Today is October 5 and the Navigate the Chaos question to consider is “how often do you practice juggling?” Those who navigate the chaos like British barrister and writer Cherie Blair understand the need to have a daily practice of juggling. As Blair noted "I am not Superwoman. The reality of my daily life is that I am juggling a lot of balls in the air trying to be a good wife and mother, trying to be the prime-ministerial consort at home and abroad, barrister and charity workers, and sometimes one of the balls gets dropped.”
Jennifer Lynn Barnes, a mom, professor, and young adult novelist best known for Raised by Wolves and The Naturals series, attended a Q&A with best-selling author Nora Roberts, where the author shared some sage advice that changed Jennifer's view on juggling it all. Jennifer posted Nora's nugget of wisdom on social media and made the following points.
First, for parents, especially working mothers, Roberts said that the key to juggling is to know that some of the balls you have in the air and made of plastic and some are made of glass. If you drop a plastic ball, it bounces, no harm done. If you drop a glass ball, it shatters, so you have to know which balls are glass and which are plastic and prioritize catching the glass ones.
Second, Roberts was not talking about juggling five balls. She was talking about juggling FIFTY-FIVE balls. The balls do not represent ‘family’ or ‘work.’ There are separate balls for everything that goes into each of those categories. Prioritizing the balls that are glass—picking the kids up from daycare, making sure dinner is on the table, or meeting a deadline on a project—and not the ones that are plastic—crazy hair day at school, staying caught up on your email inbox—parents can assure there are no glass shards where their little ones are crawling around.
Finally, everyone drops a ball or two in a day, and that is pretty much unavoidable. Nora’s point is that the balls that bounce are fine to bounce. Catching the glass before it hits the floor means letting the plastic ones go. Thus, prioritizing can be the hardest part. How do you know which balls are glass and which are plastic? For every parent, it is different. On certain days, some balls are glass when maybe the next day they are plastic.
Barnes concluded her posts about the Roberts interview by writing “I think about this ALL THE TIME. I dropped more than one ball today. It is hard to drop any ball, and I hate it! But they were plastic, and tomorrow, it will be okay.” Like those who learn to navigate the chaos, it took time for Roberts to understand how to juggle so many tasks.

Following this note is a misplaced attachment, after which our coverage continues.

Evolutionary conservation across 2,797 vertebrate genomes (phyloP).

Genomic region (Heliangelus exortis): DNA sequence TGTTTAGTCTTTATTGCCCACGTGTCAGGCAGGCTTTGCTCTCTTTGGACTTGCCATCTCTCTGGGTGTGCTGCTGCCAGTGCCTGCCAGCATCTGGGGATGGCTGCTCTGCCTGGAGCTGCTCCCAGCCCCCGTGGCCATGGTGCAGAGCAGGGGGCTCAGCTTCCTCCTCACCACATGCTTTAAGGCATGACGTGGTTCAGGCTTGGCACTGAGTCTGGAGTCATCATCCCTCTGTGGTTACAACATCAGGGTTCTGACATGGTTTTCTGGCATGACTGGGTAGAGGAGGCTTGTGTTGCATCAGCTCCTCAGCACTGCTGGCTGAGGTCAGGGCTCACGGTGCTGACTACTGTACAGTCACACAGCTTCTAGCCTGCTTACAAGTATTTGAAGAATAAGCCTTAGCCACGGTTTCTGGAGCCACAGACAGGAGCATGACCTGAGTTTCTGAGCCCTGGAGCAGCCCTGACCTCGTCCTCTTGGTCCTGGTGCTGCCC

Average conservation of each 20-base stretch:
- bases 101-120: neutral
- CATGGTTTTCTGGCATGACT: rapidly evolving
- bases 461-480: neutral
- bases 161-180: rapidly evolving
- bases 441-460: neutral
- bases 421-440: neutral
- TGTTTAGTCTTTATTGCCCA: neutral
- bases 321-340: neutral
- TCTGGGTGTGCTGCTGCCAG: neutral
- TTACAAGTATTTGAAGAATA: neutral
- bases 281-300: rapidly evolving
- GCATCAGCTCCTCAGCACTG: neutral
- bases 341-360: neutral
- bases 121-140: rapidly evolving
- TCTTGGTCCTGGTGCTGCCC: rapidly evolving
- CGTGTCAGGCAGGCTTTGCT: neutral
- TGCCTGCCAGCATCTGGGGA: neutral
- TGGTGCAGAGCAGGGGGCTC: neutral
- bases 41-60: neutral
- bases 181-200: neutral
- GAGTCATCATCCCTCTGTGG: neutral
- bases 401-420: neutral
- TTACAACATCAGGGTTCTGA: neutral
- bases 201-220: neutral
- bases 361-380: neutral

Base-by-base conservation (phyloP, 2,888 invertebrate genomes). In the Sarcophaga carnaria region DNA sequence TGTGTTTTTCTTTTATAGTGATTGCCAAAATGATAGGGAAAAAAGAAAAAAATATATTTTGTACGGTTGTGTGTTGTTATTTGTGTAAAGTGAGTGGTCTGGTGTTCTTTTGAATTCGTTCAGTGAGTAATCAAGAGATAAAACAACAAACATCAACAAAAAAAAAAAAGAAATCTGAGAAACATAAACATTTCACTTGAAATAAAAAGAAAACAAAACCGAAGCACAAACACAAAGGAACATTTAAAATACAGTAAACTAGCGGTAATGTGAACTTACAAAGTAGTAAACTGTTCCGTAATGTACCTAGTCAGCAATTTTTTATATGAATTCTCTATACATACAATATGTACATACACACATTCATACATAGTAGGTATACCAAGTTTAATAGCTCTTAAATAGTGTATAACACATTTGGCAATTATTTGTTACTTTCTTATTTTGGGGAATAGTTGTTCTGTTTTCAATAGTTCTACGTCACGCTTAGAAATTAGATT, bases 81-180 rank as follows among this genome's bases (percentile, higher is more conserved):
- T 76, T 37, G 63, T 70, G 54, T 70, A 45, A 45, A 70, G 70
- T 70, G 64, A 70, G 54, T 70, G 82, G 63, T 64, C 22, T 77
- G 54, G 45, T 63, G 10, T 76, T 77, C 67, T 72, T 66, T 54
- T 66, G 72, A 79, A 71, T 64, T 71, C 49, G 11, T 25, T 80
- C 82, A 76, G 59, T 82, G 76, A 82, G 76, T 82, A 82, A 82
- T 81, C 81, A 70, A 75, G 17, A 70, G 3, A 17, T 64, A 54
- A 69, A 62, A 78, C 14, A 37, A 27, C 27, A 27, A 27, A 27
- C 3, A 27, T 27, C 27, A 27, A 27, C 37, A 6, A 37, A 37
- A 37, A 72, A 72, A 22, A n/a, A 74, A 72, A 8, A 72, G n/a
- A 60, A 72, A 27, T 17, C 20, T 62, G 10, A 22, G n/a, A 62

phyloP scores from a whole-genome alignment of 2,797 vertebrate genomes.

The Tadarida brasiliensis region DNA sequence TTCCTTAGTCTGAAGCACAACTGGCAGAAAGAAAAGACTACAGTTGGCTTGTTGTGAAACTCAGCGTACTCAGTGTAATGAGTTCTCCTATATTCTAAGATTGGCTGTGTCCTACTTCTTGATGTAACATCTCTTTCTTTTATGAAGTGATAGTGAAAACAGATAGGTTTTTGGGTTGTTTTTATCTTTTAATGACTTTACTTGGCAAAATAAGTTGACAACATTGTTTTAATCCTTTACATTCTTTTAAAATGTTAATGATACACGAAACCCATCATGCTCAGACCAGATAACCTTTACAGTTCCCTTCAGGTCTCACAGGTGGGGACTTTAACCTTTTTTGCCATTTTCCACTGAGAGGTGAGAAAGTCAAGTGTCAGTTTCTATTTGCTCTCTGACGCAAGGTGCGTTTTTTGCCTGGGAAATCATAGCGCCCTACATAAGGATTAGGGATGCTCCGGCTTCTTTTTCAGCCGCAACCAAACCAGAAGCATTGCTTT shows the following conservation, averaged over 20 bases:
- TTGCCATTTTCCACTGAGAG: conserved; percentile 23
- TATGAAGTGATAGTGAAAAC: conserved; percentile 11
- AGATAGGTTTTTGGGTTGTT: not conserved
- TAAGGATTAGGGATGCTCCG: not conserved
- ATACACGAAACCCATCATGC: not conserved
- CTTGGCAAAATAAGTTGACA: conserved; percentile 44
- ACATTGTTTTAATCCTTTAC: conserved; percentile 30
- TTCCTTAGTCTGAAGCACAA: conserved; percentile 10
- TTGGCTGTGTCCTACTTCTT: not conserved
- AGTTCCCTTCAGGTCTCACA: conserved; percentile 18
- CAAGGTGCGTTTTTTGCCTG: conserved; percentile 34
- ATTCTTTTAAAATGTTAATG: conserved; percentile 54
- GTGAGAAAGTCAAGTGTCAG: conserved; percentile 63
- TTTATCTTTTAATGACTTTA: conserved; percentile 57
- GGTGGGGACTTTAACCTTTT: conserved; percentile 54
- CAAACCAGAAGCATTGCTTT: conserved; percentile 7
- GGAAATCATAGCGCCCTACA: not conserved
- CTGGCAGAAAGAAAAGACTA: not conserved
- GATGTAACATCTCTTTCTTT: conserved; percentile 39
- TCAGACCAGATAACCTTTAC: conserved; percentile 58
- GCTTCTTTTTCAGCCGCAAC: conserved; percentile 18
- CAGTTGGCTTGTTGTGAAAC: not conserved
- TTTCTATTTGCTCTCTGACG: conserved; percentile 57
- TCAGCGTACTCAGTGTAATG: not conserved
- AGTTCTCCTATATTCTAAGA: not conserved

Roberts began to write during a blizzard in February 1979 while housebound with her two small boys. Roberts states that with three feet of snow, a dwindling supply of chocolate, and no morning kindergarten she had little else to do.
While writing down her ideas for the first time, she fell in love with the writing process, and quickly produced six manuscripts. She submitted her manuscripts to Harlequin, the leading publisher of romance novels, but was repeatedly rejected.
On that rejection Roberts said “I got the standard rejection for the first couple of tries, then my favorite rejection of all time. I received my manuscript back with a nice little note which said that my work showed promise, and the story had been very entertaining and well done. But that they already had their American writer.”
In 1980, a new publisher, Silhouette books, formed to take advantage of the pool of manuscripts from the many American writers that Harlequin had snubbed. Roberts found a home at Silhouette, where her first novel, Irish Thoroughbred, was published in 1981.
She used the pseudonym Nora Roberts, a shortened form of her birth name Eleanor Marie Robertson because she assumed that all romance authors had pen names. Between 1981 and 2020 Roberts authored over 225 romance novels by writing eight hours a day every day even while on vacation. Nora Roberts was the first author to be inducted into the Romance Writers of America Hall of Fame. As of 2011, her novels had spent a combined 861 weeks on The New York Times Best Seller list, including 176 weeks in the number-one spot.
Blair, Barnes, and Roberts practiced juggling to help them navigate the chaos.
How often do you practice juggling?
Can you recognize which of your balls are plastic compared to glass?
When you have dropped a ball in the past what has happened?
How often do you find yourself making progress while juggling so many balls?